The Five Rings of Miyamoto Musashi

for flute solo (or alto flute solo)

duration:  10 minutes

premiered by Jennifer Beavers on May 5th, 2000 in Jessen Auditorium, Austin, Texas

in Five Movements:

I) Earth Scroll
II) Fire Scroll
III) Water Scroll
IV) Wind Scroll
V) Scroll of Emptiness

The Five Rings of Miyamoto Musashi takes it’s inspiration from several different literary, historical, and musical sources. The main inspiration for the piece comes from a book entitled The Book of Five Rings by, you guessed it, Miyamoto Musashi. The book is divided into five chapters – I) The Earth Scroll – II) The Water Scroll – III) The Fire Scroll – IV) The Wind Scroll – and V) The Scroll of Emptiness. In the five chapters Miyamoto imparts his life experiences as a wandering Samurai warrior in 17th century fuedal Japan. Musashi was also a devout Buddhist, and the book is laced with Zen philosophy as well. I tried to take the spirit of the four elements of the first four chapters and translate that into the music. For the last movement, I focused on the Zen concept of duality, as did Musashi in the last chapter of his book.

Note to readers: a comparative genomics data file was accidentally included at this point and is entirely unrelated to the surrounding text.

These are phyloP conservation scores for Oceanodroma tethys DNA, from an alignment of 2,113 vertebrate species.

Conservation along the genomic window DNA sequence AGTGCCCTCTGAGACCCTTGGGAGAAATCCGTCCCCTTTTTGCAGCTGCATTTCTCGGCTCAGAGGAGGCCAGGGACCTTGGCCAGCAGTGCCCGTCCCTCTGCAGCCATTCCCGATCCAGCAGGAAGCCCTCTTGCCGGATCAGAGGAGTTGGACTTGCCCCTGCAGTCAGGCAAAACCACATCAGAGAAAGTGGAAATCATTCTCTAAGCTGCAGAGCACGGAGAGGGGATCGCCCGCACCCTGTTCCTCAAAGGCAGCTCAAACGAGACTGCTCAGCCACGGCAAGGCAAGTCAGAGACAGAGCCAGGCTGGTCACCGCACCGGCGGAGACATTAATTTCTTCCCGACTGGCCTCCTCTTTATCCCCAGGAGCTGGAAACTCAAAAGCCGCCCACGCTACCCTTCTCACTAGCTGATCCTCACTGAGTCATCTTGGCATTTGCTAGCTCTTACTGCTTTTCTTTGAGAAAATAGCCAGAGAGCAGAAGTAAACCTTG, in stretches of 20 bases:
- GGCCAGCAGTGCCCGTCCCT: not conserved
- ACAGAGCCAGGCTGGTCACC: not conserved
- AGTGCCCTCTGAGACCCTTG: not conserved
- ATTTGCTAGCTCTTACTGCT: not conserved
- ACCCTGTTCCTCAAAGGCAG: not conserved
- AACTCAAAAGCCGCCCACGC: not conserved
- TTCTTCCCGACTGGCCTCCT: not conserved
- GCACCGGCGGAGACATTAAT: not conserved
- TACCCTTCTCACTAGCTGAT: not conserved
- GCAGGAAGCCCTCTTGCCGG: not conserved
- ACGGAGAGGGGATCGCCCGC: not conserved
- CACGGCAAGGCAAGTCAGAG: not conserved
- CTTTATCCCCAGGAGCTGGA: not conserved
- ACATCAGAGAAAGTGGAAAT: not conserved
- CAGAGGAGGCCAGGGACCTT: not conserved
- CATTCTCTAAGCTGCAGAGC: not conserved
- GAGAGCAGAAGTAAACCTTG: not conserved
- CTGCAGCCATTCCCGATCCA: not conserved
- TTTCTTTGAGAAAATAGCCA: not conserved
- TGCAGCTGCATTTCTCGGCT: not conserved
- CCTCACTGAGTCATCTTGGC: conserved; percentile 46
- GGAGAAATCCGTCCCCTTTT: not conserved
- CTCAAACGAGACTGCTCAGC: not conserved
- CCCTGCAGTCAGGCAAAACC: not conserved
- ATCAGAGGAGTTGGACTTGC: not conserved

The second source of inspiration for this piece was the shakuhachi flute. After some study of this incredible instrument, I realized that it would inspire the music in my piece musically and also would carry some historical ties as well. Much of the music in the first and last movements was inspired by Sokaku – Reibo, a Japanese folk theme often improvised upon by shakuhachi players. The instrument itself was linked to the samurai during Miyamoto’s lifetime. The shakuhachi was imported from China, and was originally much smaller. During the 17th centrury, the shakuhachi became the sole “property” of the samurai. They would often learn to play the instrument to become spies for different shoguns, masquerading as a musician at another shogun’s court. The samurai also enlarged the shakuhachi and made it more solid, so it could double as a weapon if needed. Most of the extended techniques used in the piece are approximations of sounds heard on the shakuhachi.